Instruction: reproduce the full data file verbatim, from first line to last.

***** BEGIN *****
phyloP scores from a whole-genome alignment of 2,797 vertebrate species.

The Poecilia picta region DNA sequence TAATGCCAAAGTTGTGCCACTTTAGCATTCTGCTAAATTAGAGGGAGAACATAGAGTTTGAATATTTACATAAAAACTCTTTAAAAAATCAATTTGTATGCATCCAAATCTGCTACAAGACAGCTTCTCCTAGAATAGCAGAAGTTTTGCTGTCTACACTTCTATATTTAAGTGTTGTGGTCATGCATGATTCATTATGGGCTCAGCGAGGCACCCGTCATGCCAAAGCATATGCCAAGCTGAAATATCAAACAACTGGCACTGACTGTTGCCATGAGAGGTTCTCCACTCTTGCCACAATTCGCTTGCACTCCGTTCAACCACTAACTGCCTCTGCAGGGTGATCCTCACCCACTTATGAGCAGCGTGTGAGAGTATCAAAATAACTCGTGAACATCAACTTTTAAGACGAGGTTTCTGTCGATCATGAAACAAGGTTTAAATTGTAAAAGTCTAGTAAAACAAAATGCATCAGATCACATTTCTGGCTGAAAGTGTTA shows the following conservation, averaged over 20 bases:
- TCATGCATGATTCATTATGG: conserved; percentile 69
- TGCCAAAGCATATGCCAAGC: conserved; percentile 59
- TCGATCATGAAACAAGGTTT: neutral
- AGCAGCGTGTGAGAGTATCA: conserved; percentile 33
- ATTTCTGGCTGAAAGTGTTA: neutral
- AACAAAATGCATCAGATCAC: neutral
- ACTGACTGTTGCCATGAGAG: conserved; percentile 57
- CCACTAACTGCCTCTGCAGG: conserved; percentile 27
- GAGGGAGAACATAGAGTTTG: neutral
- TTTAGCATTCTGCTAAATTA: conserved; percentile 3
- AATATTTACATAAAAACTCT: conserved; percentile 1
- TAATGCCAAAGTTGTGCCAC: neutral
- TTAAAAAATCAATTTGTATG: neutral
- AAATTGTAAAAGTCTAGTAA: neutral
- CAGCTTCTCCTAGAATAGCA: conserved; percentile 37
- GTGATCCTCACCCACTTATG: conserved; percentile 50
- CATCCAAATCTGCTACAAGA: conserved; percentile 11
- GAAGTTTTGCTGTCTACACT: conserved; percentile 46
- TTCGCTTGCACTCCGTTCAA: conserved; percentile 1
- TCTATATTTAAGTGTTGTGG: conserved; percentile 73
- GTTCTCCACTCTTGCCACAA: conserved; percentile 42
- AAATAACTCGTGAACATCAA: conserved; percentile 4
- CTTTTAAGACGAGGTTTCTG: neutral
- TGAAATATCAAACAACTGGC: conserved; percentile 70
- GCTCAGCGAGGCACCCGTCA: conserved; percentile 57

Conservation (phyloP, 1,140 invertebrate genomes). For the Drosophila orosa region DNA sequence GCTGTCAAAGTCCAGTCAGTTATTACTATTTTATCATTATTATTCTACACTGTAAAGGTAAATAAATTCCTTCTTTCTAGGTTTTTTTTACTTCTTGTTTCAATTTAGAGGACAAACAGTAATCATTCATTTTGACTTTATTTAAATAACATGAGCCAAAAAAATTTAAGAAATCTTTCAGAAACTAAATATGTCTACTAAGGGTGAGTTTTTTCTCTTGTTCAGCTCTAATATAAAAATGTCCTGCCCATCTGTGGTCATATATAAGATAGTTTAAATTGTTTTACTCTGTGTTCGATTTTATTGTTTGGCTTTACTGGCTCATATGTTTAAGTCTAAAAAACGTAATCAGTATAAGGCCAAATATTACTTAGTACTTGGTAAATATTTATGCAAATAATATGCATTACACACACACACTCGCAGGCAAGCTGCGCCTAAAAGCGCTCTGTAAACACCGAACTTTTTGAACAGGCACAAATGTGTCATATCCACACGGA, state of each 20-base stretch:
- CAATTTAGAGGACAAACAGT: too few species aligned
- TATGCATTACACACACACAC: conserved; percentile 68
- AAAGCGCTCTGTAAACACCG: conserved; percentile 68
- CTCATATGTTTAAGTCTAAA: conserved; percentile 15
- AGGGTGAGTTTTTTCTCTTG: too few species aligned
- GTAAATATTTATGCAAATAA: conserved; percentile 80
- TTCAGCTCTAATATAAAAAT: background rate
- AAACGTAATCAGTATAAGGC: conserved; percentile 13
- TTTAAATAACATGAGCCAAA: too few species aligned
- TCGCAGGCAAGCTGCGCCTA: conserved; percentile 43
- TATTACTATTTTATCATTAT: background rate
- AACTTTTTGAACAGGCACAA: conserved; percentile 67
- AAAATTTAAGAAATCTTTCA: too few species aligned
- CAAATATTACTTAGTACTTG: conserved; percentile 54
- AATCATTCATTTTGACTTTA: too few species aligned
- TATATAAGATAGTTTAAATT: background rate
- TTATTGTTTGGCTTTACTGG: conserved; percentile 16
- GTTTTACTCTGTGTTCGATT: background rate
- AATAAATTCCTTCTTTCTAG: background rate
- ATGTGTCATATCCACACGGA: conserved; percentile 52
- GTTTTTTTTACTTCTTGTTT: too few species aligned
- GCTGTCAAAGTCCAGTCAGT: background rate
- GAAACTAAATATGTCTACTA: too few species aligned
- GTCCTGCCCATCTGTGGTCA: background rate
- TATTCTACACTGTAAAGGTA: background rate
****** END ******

phyloP scores from a whole-genome alignment of 2,797 vertebrate species.

The Poecilia picta region DNA sequence TAATGCCAAAGTTGTGCCACTTTAGCATTCTGCTAAATTAGAGGGAGAACATAGAGTTTGAATATTTACATAAAAACTCTTTAAAAAATCAATTTGTATGCATCCAAATCTGCTACAAGACAGCTTCTCCTAGAATAGCAGAAGTTTTGCTGTCTACACTTCTATATTTAAGTGTTGTGGTCATGCATGATTCATTATGGGCTCAGCGAGGCACCCGTCATGCCAAAGCATATGCCAAGCTGAAATATCAAACAACTGGCACTGACTGTTGCCATGAGAGGTTCTCCACTCTTGCCACAATTCGCTTGCACTCCGTTCAACCACTAACTGCCTCTGCAGGGTGATCCTCACCCACTTATGAGCAGCGTGTGAGAGTATCAAAATAACTCGTGAACATCAACTTTTAAGACGAGGTTTCTGTCGATCATGAAACAAGGTTTAAATTGTAAAAGTCTAGTAAAACAAAATGCATCAGATCACATTTCTGGCTGAAAGTGTTA shows the following conservation, averaged over 20 bases:
- TCATGCATGATTCATTATGG: conserved; percentile 69
- TGCCAAAGCATATGCCAAGC: conserved; percentile 59
- TCGATCATGAAACAAGGTTT: neutral
- AGCAGCGTGTGAGAGTATCA: conserved; percentile 33
- ATTTCTGGCTGAAAGTGTTA: neutral
- AACAAAATGCATCAGATCAC: neutral
- ACTGACTGTTGCCATGAGAG: conserved; percentile 57
- CCACTAACTGCCTCTGCAGG: conserved; percentile 27
- GAGGGAGAACATAGAGTTTG: neutral
- TTTAGCATTCTGCTAAATTA: conserved; percentile 3
- AATATTTACATAAAAACTCT: conserved; percentile 1
- TAATGCCAAAGTTGTGCCAC: neutral
- TTAAAAAATCAATTTGTATG: neutral
- AAATTGTAAAAGTCTAGTAA: neutral
- CAGCTTCTCCTAGAATAGCA: conserved; percentile 37
- GTGATCCTCACCCACTTATG: conserved; percentile 50
- CATCCAAATCTGCTACAAGA: conserved; percentile 11
- GAAGTTTTGCTGTCTACACT: conserved; percentile 46
- TTCGCTTGCACTCCGTTCAA: conserved; percentile 1
- TCTATATTTAAGTGTTGTGG: conserved; percentile 73
- GTTCTCCACTCTTGCCACAA: conserved; percentile 42
- AAATAACTCGTGAACATCAA: conserved; percentile 4
- CTTTTAAGACGAGGTTTCTG: neutral
- TGAAATATCAAACAACTGGC: conserved; percentile 70
- GCTCAGCGAGGCACCCGTCA: conserved; percentile 57

Conservation (phyloP, 1,140 invertebrate genomes). For the Drosophila orosa region DNA sequence GCTGTCAAAGTCCAGTCAGTTATTACTATTTTATCATTATTATTCTACACTGTAAAGGTAAATAAATTCCTTCTTTCTAGGTTTTTTTTACTTCTTGTTTCAATTTAGAGGACAAACAGTAATCATTCATTTTGACTTTATTTAAATAACATGAGCCAAAAAAATTTAAGAAATCTTTCAGAAACTAAATATGTCTACTAAGGGTGAGTTTTTTCTCTTGTTCAGCTCTAATATAAAAATGTCCTGCCCATCTGTGGTCATATATAAGATAGTTTAAATTGTTTTACTCTGTGTTCGATTTTATTGTTTGGCTTTACTGGCTCATATGTTTAAGTCTAAAAAACGTAATCAGTATAAGGCCAAATATTACTTAGTACTTGGTAAATATTTATGCAAATAATATGCATTACACACACACACTCGCAGGCAAGCTGCGCCTAAAAGCGCTCTGTAAACACCGAACTTTTTGAACAGGCACAAATGTGTCATATCCACACGGA, state of each 20-base stretch:
- CAATTTAGAGGACAAACAGT: too few species aligned
- TATGCATTACACACACACAC: conserved; percentile 68
- AAAGCGCTCTGTAAACACCG: conserved; percentile 68
- CTCATATGTTTAAGTCTAAA: conserved; percentile 15
- AGGGTGAGTTTTTTCTCTTG: too few species aligned
- GTAAATATTTATGCAAATAA: conserved; percentile 80
- TTCAGCTCTAATATAAAAAT: background rate
- AAACGTAATCAGTATAAGGC: conserved; percentile 13
- TTTAAATAACATGAGCCAAA: too few species aligned
- TCGCAGGCAAGCTGCGCCTA: conserved; percentile 43
- TATTACTATTTTATCATTAT: background rate
- AACTTTTTGAACAGGCACAA: conserved; percentile 67
- AAAATTTAAGAAATCTTTCA: too few species aligned
- CAAATATTACTTAGTACTTG: conserved; percentile 54
- AATCATTCATTTTGACTTTA: too few species aligned
- TATATAAGATAGTTTAAATT: background rate
- TTATTGTTTGGCTTTACTGG: conserved; percentile 16
- GTTTTACTCTGTGTTCGATT: background rate
- AATAAATTCCTTCTTTCTAG: background rate
- ATGTGTCATATCCACACGGA: conserved; percentile 52
- GTTTTTTTTACTTCTTGTTT: too few species aligned
- GCTGTCAAAGTCCAGTCAGT: background rate
- GAAACTAAATATGTCTACTA: too few species aligned
- GTCCTGCCCATCTGTGGTCA: background rate
- TATTCTACACTGTAAAGGTA: background rate